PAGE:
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Garry Starr Performs Everything is a bare-bones (and bare buttocks) tribute to the theatre. Theatre may be in trouble, and audiences are down, but Garry Starr aims to save the theatre and bring back to the masses every style of theatre possible. As long as each style involves wearing a transparent white leotard or a skimpy thong. And tassels. It's part comedy, part physical comedy and part perv at Gary's physical prowess. The sentiment "if you've got it, flaunt it" applies here. So here we are with a show that has been around for some years and is having its first proper London run at the Southwark Playhouse (Borough) through Christmas. The premise is that Garry Starr (played by Damien Warren-Smith) has left the Royal Shakespeare Company over artistic differences. He is now on a mission to save the theatre from misrepresentation and worthy interpretations by doing things such as a two-minute Hamlet, recreating scenes from a Pinter play using unsuspecting audience

Christmas Mysteries: A Sherlock Carol @MaryleboneTHLDN

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A mash-up of Charles Dickens's A Christmas Carol and Arthur Conan Doyle's Sherlock Holmes would seem an unlikely pairing. Yet it provides a surprisingly fun Christmas-themed adventure. These two Victorian tales (albeit separated by about 40 years) provide the basis for an inspired adventure at Christmastime that just also happens to turn out to be a murder mystery as well. With lavish costumes, a few spooky set pieces and some good old-fashioned stage trickery with lights and a lot of smoke machines, it is hard to resist. It returns to the Marylebone Theatre for Christmas after a run there last year.  The premise is that after Holmes sees off the criminal mastermind Professor Moriarty, he is left adrift in London. People thought he was dead, and he might as well be. Disinterested in the misdeeds of other Londoners, Holmes has even given up on his friend Dr Watson. It's almost as if he has become a Scrooge. Or half a Scrooge, moping about shouting, "bah" in respon

Grief and fluff: Tiger @OmnibusTheatre

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Death is something we all will face. After all, nobody gets out of here alive. But how do you get past it when grief is all you can feel? And this is the premise of Tiger, currently playing at Omnibus Theatre . It's a fascinating exploration of the stages of grief. And with a terrific cast to take you on this journey, it's an endearing and sweet story that has you engaged from the start, wondering what will happen next.  We are introduced to Alice (Poppy Allen-Quarmby) as she gives a stand-up routine. It's not particularly funny and starts to veer into the topic of dying. Something isn't right. She used to be good at this but can't move forward. Soon, she is back in her London apartment with her partner Oli (Luke Nunn), discussing that they need to get a lodger to make ends meet.  Oli is a doctor working night shifts at the local NHS hospital. Alice is not ready to face a return to stand up or anything. So when the first potential lodger arrives (Meg Lewis), looking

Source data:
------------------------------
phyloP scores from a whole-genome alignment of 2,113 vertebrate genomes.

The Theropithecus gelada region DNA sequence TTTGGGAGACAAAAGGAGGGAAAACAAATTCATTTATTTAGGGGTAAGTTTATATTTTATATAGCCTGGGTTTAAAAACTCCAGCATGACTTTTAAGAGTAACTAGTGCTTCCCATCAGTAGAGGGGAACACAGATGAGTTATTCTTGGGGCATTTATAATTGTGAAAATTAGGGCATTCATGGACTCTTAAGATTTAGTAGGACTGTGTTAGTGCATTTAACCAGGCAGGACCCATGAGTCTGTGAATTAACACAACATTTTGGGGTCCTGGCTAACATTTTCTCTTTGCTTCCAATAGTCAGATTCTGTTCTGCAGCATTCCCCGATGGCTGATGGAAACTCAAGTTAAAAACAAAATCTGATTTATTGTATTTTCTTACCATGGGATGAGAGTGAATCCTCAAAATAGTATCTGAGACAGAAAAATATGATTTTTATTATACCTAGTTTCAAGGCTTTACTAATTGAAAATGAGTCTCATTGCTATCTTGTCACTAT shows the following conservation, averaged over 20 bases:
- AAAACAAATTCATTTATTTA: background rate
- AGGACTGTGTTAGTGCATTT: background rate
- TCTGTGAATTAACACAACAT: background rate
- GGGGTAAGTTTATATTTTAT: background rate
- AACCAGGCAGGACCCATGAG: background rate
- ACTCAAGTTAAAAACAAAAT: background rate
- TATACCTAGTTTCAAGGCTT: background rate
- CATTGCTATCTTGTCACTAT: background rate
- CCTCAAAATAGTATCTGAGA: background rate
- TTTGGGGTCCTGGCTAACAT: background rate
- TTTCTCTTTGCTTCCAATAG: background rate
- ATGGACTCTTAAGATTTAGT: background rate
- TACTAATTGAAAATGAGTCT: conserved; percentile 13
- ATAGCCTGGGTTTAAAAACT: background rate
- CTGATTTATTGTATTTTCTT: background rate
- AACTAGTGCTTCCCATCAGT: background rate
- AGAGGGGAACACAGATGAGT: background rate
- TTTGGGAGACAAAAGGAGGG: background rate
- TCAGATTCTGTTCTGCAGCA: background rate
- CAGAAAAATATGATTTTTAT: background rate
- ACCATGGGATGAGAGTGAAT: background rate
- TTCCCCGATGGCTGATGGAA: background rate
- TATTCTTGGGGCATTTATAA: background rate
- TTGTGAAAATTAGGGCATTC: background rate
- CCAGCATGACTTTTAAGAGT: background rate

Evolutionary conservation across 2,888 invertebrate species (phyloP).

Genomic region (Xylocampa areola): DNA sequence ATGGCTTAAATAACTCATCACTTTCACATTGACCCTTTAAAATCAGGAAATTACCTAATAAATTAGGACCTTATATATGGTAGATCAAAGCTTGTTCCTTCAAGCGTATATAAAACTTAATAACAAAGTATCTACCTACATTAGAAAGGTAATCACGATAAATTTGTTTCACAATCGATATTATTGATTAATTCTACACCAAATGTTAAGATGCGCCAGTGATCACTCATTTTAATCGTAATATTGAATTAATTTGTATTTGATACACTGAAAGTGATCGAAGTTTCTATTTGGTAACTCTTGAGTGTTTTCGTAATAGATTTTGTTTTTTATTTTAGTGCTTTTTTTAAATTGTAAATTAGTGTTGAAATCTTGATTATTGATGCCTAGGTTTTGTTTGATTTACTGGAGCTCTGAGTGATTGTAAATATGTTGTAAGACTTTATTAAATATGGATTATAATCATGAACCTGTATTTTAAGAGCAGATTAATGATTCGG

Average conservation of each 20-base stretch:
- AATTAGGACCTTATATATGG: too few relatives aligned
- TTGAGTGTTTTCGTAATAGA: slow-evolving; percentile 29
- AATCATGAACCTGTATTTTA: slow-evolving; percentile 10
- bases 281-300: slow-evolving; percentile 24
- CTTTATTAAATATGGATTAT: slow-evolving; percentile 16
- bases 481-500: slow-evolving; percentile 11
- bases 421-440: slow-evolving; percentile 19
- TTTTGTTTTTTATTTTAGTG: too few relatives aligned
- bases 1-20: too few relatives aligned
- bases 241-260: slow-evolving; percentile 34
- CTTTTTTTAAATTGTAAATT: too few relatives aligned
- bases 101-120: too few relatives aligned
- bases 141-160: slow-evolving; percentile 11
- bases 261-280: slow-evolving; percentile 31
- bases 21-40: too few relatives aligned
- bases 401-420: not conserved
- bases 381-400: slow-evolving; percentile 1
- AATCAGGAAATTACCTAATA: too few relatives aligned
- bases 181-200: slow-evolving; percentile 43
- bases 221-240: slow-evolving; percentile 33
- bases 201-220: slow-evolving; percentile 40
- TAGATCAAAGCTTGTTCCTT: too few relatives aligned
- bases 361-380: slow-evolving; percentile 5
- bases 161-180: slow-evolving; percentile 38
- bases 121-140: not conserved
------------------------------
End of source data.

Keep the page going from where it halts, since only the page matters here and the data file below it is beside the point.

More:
Axes to grind: Lizzie @Swkplay

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Arriving at the Southwark Playhouse Elephant , there are plenty of pigeons (real and otherwise) inside and outside the theatre.  Having not been there since it opened at the start of the year, I figured it was an art installation.  Little did I know that it was a crucial part of Lizzie, the hard rock, full-throated true crime rock musical.  Pigeons are solace from a stifling, oppressive life for an unmarried woman in 1890s Massachusetts.  And that is probably all the subtlety you'll get in this high-energy production.  It originated at the Hope Mill Theatre in Manchester and now makes a lot of noise in the Southwark Playhouse's basement venue.  Based on the trial of the century in 1890s Massachusetts, Lizzie Borden was acquitted of murdering her stepmother and father with an axe.  Over time, everyone believed she had done it.  There's even a nursery rhyme about her.  This piece is less interested in the whodunnit and more in the whyshedunnit.  Set to a driving rock score.  

Bad girl: Boy Parts @sohotheatre

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In these angry times, an angry anti-heroine is a cathartic release, even if you’re not quite sure what the anger is about. This stylish adaptation of Eliza Clark's Boy Parts with a charismatic performance by Aimée Kelly makes it engaging. And while we don't see the gore, with each scene, there's a slight dread as to what gruesome turn of events s is going to happen next in this piece, which takes Fleabag and adds a touch of American Psycho nonchalance. It's currently playing at the Soho Theatre .  I was unfamiliar with the book's runaway success and the TikTok phenomenon, where people #booktok reviews of the piece under flattering lighting and a series of jump cuts. However, a quick cursory glance at the material shows the play has captured all the best bits in vivid detail, particularly in its descriptions of men. There's Ryan, the bar manager, with his "big thick neck and tiny pea head, thinning hair." But people may have mistaken some of these for c